Exciting News!



The Library of Congress has finished scanning the microfilm of their material from the Wilson administration, and has now made it available online at the Woodrow Wilson Papers. You can now search through the records of the 280,000 documents relating to the Woodrow Wilson to find things by LC Subject Headings. So that means that means if you want to look up Herbert Hoover, you can find over one thousand documents related to him in the Wilson collection. Many topics have not been covered by subject headings, though, so most researchers will still want to use the index or the finding aid online. It is just that now you won’t have to track down the microfilm to find what you are looking for. You can get it right on your computer immediately.

This comes just as the Woodrow Wilson Presidential Library has posted a new round of transcripts to our World War I Letters to mark the hundred year anniversary of American involvement in the Great War. Most of these items come from those microfilm reels at the Library of Congress, so take a look at the sort of things we will be doing with this material in the coming year. Much of our work involves creating searchable transcripts and adding further metadata to make things a bit easier to find. The documents are not always easier to read, however. Check out President Wilson’s letter to Arthur Brisbane at LoC and at the Wilson Library sites to compare some ways that the documents are presented differently.

This is a rich time to be researching President Wilson. In addition to the Wilson Papers at the Library of Congress and our recent digitization of the Cary T. Grayson Papers, Rotunda Press, with the support of the Woodrow Wilson Presidential Library & Museum, has also made the published version of the Papers of Woodrow Wilson Digital Edition available and completely searchable online for anyone at an institution with a subscription. That includes us here at the Wilson Library! We better get to work!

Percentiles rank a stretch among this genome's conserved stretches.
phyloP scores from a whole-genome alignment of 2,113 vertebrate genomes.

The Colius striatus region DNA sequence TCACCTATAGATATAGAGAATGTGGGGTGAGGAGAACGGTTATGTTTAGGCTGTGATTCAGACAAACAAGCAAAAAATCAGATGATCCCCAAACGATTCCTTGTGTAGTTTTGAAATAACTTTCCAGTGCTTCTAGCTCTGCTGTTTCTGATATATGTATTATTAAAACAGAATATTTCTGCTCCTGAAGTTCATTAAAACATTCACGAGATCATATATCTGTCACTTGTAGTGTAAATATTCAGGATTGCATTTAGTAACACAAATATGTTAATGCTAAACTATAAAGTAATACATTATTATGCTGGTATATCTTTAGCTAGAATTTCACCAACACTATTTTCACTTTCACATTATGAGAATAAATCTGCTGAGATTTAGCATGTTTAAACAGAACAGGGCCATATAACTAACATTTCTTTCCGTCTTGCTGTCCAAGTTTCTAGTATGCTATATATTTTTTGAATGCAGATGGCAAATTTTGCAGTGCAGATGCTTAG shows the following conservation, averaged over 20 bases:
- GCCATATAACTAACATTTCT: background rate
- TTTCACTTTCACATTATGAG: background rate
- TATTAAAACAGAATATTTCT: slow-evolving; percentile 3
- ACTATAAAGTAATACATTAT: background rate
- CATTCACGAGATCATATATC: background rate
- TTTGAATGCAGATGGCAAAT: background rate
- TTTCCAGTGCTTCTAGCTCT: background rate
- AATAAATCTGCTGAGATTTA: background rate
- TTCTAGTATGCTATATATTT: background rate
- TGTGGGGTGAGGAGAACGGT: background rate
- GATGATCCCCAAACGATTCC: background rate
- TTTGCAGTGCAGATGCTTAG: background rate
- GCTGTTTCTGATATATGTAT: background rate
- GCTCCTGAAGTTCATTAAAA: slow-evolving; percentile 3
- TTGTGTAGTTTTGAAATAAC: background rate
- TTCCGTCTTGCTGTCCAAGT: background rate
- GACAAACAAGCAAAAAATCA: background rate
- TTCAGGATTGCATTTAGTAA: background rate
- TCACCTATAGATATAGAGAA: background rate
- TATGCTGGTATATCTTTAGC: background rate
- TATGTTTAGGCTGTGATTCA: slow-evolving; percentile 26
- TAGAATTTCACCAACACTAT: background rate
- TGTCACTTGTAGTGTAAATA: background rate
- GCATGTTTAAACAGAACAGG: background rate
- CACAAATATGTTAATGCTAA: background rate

John Peter Ambuehl


John P. Ambuehl was killed in action in France in October 1918. Raised in Borup, Minnesota, Jack served as a machine gunner with the army. He was stationed at training camps in Indiana, Arkansas, North Carolina, and Long Island during the fall and winter of 1917-1918, and his many photographs capture his time there. The Woodrow Wilson Presidential Library recently finished processing the John P. Ambuehl Collection and has made the material available online. This collection includes the army notifications to his family concerning Jack’s death, as well as letter from a comrade describing how Jack was treated after his injury.






The pictures taken from an old photo album, with “Our Boys in Khaki” on the cover, make up some of the most interesting material from his collection.











They show images of soldiers in training, on leave, and passing the time in camp.


An avid photographer, Ambuehl often took pictures of soldiers and then sold them as a way to make money.


Included in the photo album were some pictures by William Ambuehl, his brother. Bill saw action when he served with the AEF in France and survived the war.


Check out the many treasures in the John P. Ambuehl Collection.



The Virginian

Wilson was still an infant, “very plump and fat and remarkably quiet,” when his father, Joseph Ruggles Wilson, moved the family south from Staunton, Virginia to Augusta, Georgia in late 1857.  He spent his boyhood in Georgia, and in Columbia, South Carolina, coming of age eventually in Wilmington, North Carolina.  How then, did Staunton become home to Wilson’s Presidential Library? Continue reading

Is This Wilson?

Spiritualism drew a lot of attention from Americans in the decades between the Civil War and the Great Depression. Scientists, celebrities, and presidents all debated communication with spirits and many of them, like everyone else, visited mediums. In elaborate seances, people got the chance to talk to the departed dead. Some of the messages could be heartrending. Others had advise from historical figures. And many of the voices of the dead were just spooky. Continue reading